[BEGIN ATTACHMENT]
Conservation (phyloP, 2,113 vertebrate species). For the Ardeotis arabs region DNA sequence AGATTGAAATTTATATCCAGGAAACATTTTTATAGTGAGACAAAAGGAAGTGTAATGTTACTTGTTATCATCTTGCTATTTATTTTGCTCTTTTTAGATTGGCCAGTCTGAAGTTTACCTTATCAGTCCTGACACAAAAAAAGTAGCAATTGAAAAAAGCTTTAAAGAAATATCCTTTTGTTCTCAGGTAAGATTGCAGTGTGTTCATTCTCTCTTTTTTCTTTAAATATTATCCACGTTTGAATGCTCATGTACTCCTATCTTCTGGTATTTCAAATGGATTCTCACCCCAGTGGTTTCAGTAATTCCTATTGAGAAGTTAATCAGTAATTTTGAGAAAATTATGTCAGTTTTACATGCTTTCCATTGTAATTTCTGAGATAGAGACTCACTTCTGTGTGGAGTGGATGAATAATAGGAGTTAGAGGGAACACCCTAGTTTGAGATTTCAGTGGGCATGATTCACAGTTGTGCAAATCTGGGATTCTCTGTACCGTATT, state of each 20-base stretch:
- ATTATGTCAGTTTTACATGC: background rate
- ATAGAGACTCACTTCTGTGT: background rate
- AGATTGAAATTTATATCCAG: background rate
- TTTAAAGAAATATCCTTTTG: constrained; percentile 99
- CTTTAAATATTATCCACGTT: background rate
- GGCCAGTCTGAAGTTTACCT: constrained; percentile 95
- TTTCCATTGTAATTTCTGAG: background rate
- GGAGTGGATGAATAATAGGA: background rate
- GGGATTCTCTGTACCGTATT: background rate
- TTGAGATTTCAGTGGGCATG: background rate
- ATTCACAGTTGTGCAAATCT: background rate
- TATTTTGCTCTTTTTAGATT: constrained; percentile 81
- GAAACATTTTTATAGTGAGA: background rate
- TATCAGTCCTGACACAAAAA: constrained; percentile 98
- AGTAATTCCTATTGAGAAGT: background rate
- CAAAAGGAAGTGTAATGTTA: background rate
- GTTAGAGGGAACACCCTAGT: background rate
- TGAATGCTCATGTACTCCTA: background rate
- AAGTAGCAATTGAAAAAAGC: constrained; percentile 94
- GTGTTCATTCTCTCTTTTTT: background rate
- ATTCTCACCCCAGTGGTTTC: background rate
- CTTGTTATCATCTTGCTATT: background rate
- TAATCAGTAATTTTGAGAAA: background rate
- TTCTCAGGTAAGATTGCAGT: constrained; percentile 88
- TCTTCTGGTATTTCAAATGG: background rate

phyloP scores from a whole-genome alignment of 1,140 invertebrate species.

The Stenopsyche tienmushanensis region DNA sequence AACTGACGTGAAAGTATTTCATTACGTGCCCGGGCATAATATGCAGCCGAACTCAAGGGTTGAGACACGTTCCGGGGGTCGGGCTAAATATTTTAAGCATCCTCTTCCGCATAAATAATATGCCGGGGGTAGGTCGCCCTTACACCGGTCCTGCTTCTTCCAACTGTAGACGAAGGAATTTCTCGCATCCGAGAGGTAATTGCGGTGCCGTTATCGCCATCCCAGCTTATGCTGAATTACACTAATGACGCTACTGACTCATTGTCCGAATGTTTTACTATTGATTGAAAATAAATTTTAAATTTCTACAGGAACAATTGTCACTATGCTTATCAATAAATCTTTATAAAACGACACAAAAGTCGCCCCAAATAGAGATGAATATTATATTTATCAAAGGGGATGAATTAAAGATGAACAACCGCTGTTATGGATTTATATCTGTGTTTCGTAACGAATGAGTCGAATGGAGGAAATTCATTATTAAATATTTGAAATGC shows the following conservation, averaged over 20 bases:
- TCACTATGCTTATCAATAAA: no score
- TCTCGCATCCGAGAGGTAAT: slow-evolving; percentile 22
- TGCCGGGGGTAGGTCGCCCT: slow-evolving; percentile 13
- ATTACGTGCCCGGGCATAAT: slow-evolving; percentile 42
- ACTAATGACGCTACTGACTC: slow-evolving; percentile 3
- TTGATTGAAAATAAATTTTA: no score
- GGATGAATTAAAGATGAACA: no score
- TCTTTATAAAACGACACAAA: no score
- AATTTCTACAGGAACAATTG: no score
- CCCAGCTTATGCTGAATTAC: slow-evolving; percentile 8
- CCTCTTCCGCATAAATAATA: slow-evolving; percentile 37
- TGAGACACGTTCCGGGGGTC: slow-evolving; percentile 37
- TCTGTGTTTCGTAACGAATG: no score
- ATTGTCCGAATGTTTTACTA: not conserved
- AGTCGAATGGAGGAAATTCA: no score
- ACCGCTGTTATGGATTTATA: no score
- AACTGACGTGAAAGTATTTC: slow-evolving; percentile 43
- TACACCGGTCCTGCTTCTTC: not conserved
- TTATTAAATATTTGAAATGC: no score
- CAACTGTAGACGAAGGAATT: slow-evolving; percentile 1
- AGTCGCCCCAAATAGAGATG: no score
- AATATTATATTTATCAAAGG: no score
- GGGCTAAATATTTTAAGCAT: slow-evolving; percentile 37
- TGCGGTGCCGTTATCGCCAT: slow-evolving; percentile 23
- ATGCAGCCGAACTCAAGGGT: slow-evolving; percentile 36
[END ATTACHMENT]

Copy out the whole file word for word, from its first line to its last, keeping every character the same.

Conservation (phyloP, 2,113 vertebrate species). For the Ardeotis arabs region DNA sequence AGATTGAAATTTATATCCAGGAAACATTTTTATAGTGAGACAAAAGGAAGTGTAATGTTACTTGTTATCATCTTGCTATTTATTTTGCTCTTTTTAGATTGGCCAGTCTGAAGTTTACCTTATCAGTCCTGACACAAAAAAAGTAGCAATTGAAAAAAGCTTTAAAGAAATATCCTTTTGTTCTCAGGTAAGATTGCAGTGTGTTCATTCTCTCTTTTTTCTTTAAATATTATCCACGTTTGAATGCTCATGTACTCCTATCTTCTGGTATTTCAAATGGATTCTCACCCCAGTGGTTTCAGTAATTCCTATTGAGAAGTTAATCAGTAATTTTGAGAAAATTATGTCAGTTTTACATGCTTTCCATTGTAATTTCTGAGATAGAGACTCACTTCTGTGTGGAGTGGATGAATAATAGGAGTTAGAGGGAACACCCTAGTTTGAGATTTCAGTGGGCATGATTCACAGTTGTGCAAATCTGGGATTCTCTGTACCGTATT, state of each 20-base stretch:
- ATTATGTCAGTTTTACATGC: background rate
- ATAGAGACTCACTTCTGTGT: background rate
- AGATTGAAATTTATATCCAG: background rate
- TTTAAAGAAATATCCTTTTG: constrained; percentile 99
- CTTTAAATATTATCCACGTT: background rate
- GGCCAGTCTGAAGTTTACCT: constrained; percentile 95
- TTTCCATTGTAATTTCTGAG: background rate
- GGAGTGGATGAATAATAGGA: background rate
- GGGATTCTCTGTACCGTATT: background rate
- TTGAGATTTCAGTGGGCATG: background rate
- ATTCACAGTTGTGCAAATCT: background rate
- TATTTTGCTCTTTTTAGATT: constrained; percentile 81
- GAAACATTTTTATAGTGAGA: background rate
- TATCAGTCCTGACACAAAAA: constrained; percentile 98
- AGTAATTCCTATTGAGAAGT: background rate
- CAAAAGGAAGTGTAATGTTA: background rate
- GTTAGAGGGAACACCCTAGT: background rate
- TGAATGCTCATGTACTCCTA: background rate
- AAGTAGCAATTGAAAAAAGC: constrained; percentile 94
- GTGTTCATTCTCTCTTTTTT: background rate
- ATTCTCACCCCAGTGGTTTC: background rate
- CTTGTTATCATCTTGCTATT: background rate
- TAATCAGTAATTTTGAGAAA: background rate
- TTCTCAGGTAAGATTGCAGT: constrained; percentile 88
- TCTTCTGGTATTTCAAATGG: background rate

phyloP scores from a whole-genome alignment of 1,140 invertebrate species.

The Stenopsyche tienmushanensis region DNA sequence AACTGACGTGAAAGTATTTCATTACGTGCCCGGGCATAATATGCAGCCGAACTCAAGGGTTGAGACACGTTCCGGGGGTCGGGCTAAATATTTTAAGCATCCTCTTCCGCATAAATAATATGCCGGGGGTAGGTCGCCCTTACACCGGTCCTGCTTCTTCCAACTGTAGACGAAGGAATTTCTCGCATCCGAGAGGTAATTGCGGTGCCGTTATCGCCATCCCAGCTTATGCTGAATTACACTAATGACGCTACTGACTCATTGTCCGAATGTTTTACTATTGATTGAAAATAAATTTTAAATTTCTACAGGAACAATTGTCACTATGCTTATCAATAAATCTTTATAAAACGACACAAAAGTCGCCCCAAATAGAGATGAATATTATATTTATCAAAGGGGATGAATTAAAGATGAACAACCGCTGTTATGGATTTATATCTGTGTTTCGTAACGAATGAGTCGAATGGAGGAAATTCATTATTAAATATTTGAAATGC shows the following conservation, averaged over 20 bases:
- TCACTATGCTTATCAATAAA: no score
- TCTCGCATCCGAGAGGTAAT: slow-evolving; percentile 22
- TGCCGGGGGTAGGTCGCCCT: slow-evolving; percentile 13
- ATTACGTGCCCGGGCATAAT: slow-evolving; percentile 42
- ACTAATGACGCTACTGACTC: slow-evolving; percentile 3
- TTGATTGAAAATAAATTTTA: no score
- GGATGAATTAAAGATGAACA: no score
- TCTTTATAAAACGACACAAA: no score
- AATTTCTACAGGAACAATTG: no score
- CCCAGCTTATGCTGAATTAC: slow-evolving; percentile 8
- CCTCTTCCGCATAAATAATA: slow-evolving; percentile 37
- TGAGACACGTTCCGGGGGTC: slow-evolving; percentile 37
- TCTGTGTTTCGTAACGAATG: no score
- ATTGTCCGAATGTTTTACTA: not conserved
- AGTCGAATGGAGGAAATTCA: no score
- ACCGCTGTTATGGATTTATA: no score
- AACTGACGTGAAAGTATTTC: slow-evolving; percentile 43
- TACACCGGTCCTGCTTCTTC: not conserved
- TTATTAAATATTTGAAATGC: no score
- CAACTGTAGACGAAGGAATT: slow-evolving; percentile 1
- AGTCGCCCCAAATAGAGATG: no score
- AATATTATATTTATCAAAGG: no score
- GGGCTAAATATTTTAAGCAT: slow-evolving; percentile 37
- TGCGGTGCCGTTATCGCCAT: slow-evolving; percentile 23
- ATGCAGCCGAACTCAAGGGT: slow-evolving; percentile 36